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    Black Diamond

    Black diamonds are naturally occurring white diamonds that are full of inclusions (mostly graphite) and appear as an opaque black colour due to their polycrystalline structure. They're an excellent stone for jewellery due to their hardness and offer a less expensive alternative to a white diamond.

    Black Diamond
    • Mineral/Diamond
    • Colour/Opaque Black
    • Moh's Hardness/10
    • Birthstone/April
    • Anniversary/60th & 75th


    Black diamonds are as hard as white diamonds, and graded according to cut and carat weight but unlike white diamonds, their colour and clarity is always listed as black. They are significantly less expensive than white diamonds. Some low grade black diamonds can be more brittle than white diamonds as it depends on where the inclusions are and if there are internal fractures. A natural black diamond will be more valuable than a colour enhanced or heat treated black diamond as it is rarer.


    Black diamonds were formed around 3 billion years ago.They were first discovered in Brazil in the 1840s and called 'carbonados'. Since that time they have been prized by gem collectors, including Louis XVIII and the Duke of Brunswick, but were considered too difficult to cut and polish throughout most of the 19th and 20th centuries. Not currently in large supply, their sources are limited to alluvial deposits in Brazil and Central Africa. It is only recently that they have started to be used by jewellers in a more significant way and their popularity is on the rise.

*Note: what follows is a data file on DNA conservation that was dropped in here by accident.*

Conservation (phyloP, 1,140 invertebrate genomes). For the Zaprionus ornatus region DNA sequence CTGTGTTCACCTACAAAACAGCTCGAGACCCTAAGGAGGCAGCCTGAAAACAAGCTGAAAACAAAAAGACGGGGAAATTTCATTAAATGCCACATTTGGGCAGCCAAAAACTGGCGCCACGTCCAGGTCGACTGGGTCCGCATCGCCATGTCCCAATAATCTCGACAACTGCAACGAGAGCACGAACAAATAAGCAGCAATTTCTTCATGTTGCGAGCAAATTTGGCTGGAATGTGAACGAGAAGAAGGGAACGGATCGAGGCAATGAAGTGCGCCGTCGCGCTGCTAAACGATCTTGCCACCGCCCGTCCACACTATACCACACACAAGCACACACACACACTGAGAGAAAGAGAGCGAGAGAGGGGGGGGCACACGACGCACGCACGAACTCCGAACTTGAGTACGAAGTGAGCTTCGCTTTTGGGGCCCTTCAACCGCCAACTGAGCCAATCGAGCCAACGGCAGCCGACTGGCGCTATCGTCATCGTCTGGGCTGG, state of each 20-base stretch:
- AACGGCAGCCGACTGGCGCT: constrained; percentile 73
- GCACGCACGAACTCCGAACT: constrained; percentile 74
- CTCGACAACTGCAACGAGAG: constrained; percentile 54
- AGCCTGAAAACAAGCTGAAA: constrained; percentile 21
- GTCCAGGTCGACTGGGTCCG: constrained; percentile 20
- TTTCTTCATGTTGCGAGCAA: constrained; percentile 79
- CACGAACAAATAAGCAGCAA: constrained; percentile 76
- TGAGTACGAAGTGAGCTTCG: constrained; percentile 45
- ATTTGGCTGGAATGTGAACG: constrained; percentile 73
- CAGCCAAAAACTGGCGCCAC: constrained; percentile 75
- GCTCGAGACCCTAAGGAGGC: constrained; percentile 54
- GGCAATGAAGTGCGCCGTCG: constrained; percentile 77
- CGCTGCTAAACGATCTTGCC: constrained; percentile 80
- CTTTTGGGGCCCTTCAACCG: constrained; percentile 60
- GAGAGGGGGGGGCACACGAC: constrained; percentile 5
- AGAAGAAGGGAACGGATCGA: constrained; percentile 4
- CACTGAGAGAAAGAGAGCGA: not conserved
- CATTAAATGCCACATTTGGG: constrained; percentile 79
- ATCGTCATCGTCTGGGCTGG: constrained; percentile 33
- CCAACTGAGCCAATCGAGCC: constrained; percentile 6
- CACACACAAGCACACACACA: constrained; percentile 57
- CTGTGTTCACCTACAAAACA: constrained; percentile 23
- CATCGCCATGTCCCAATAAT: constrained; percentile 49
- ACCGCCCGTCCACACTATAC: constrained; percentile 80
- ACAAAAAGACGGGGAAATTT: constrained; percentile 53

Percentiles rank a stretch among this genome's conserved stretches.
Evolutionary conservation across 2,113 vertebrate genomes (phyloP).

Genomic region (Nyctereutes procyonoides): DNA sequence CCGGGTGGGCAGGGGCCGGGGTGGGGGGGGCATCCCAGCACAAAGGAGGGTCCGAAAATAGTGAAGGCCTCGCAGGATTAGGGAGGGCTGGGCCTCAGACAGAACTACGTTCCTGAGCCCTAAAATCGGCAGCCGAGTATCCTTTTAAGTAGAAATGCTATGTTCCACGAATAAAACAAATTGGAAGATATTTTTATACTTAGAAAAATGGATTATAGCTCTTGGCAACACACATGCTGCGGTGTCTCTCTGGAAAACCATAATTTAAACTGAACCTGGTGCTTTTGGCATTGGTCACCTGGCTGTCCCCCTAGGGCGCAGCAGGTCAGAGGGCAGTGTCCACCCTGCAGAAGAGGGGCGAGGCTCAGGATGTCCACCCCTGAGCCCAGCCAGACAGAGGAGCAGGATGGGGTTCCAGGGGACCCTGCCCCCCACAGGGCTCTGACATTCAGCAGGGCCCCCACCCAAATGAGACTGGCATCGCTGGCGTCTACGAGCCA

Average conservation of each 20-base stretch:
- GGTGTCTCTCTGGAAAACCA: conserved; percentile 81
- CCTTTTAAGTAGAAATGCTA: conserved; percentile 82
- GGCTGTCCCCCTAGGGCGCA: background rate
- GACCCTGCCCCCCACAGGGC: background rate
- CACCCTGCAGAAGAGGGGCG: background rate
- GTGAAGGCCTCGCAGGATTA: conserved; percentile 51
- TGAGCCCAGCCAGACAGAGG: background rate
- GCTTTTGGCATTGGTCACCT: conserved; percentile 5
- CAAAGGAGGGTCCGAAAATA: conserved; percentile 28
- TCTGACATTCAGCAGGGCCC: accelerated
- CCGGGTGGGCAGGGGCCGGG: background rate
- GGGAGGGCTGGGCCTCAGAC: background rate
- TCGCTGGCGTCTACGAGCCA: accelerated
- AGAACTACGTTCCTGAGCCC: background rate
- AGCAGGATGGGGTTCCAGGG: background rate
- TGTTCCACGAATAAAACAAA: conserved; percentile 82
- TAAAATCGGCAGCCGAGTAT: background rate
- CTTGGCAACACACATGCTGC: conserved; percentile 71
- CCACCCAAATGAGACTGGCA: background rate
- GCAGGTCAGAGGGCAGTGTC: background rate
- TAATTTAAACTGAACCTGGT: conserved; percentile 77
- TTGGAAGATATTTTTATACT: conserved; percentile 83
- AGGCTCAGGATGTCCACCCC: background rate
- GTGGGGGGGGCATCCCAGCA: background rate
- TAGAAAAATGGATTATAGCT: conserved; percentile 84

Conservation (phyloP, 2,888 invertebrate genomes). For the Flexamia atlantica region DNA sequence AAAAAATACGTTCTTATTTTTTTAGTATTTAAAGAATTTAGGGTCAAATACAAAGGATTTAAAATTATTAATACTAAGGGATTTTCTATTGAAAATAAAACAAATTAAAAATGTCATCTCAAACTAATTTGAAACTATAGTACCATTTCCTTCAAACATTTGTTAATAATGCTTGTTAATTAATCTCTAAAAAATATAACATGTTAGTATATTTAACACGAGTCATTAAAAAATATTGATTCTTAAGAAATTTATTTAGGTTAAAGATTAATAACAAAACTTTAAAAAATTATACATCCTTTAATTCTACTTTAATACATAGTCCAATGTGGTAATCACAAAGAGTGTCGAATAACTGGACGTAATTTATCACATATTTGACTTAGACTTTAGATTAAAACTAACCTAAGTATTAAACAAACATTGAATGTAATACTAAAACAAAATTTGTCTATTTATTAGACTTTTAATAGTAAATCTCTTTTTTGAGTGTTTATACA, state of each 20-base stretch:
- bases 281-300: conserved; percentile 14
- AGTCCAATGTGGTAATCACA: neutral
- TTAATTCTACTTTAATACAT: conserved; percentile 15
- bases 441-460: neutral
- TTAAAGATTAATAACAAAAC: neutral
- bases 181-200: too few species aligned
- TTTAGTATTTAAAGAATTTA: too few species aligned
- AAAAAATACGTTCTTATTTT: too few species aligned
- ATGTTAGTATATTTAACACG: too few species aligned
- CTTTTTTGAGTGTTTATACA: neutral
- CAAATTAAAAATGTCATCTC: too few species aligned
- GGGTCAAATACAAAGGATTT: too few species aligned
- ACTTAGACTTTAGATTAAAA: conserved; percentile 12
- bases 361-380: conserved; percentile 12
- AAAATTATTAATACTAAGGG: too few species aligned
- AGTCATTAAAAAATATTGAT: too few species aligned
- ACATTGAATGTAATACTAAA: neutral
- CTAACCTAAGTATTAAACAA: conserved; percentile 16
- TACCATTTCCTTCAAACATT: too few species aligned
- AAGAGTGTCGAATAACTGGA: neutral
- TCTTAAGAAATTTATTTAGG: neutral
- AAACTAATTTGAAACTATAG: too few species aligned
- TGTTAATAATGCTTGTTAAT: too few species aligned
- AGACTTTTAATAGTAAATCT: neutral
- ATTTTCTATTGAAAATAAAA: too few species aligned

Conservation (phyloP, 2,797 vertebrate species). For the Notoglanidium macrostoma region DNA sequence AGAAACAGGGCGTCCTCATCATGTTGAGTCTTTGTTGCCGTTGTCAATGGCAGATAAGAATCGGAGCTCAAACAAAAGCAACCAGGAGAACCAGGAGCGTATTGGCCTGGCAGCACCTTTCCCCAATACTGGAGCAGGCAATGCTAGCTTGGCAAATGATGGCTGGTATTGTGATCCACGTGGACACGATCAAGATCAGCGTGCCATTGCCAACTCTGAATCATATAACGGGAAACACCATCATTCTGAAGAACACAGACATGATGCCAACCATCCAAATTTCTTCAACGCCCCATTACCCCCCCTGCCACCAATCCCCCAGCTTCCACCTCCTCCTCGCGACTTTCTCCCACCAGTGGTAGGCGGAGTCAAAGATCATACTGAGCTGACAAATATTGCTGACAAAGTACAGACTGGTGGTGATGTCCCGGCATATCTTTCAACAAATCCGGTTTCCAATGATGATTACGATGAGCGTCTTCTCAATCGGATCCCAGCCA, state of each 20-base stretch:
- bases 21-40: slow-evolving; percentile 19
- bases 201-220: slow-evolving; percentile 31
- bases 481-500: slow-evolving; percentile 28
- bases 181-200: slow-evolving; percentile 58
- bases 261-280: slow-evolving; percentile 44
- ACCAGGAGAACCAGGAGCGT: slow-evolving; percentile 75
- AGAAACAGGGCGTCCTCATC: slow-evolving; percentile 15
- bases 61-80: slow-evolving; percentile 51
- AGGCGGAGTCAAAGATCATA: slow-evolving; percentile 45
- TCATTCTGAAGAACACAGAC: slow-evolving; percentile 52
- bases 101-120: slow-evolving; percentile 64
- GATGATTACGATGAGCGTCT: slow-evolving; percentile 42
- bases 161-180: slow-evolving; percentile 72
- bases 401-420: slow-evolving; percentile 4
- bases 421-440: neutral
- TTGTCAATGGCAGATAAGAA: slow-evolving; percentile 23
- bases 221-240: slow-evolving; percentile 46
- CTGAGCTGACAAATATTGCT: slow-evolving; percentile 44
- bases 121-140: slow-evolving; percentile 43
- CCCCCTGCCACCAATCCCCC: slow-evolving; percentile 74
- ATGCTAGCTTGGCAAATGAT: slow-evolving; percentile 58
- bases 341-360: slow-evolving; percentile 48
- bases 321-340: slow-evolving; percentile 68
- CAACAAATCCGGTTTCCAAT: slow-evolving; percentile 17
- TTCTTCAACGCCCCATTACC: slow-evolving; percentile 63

When it comes to cultural associations with black diamonds, the Indians believed they were cursed, linking the appearance of the stone to the eyes of snakes. The Italians, on the other hand, considered them to be a stone of reconciliation between couples whose relationship had been damaged or compromised. The famous Karloff Noir diamond is an 88 carat black diamond said to impart good luck, fortune, and happiness when touched.


    We highly recommend diamonds for all types of jewellery but especially for rings as they are the most resistant to wear over time. A diamond is an excellent choice for longevity but be aware that any stone can break if it is hit hard enough, even a diamond. Wear all jewellery with care and avoid exposure to abrasive materials, harsh chemicals and extreme changes in heat.

    To clean, soak your diamond piece in a dish of warm soapy water and use a soft toothbrush to gently brush away any built up residue. You can also use a jewellery cleaning cloth or professional jewellery cleaning products developed to be safe on diamonds. Professional jewellers like Pieces of Eight use an ultrasonic machine to clean your diamonds; bring them in for an annual clean and check.


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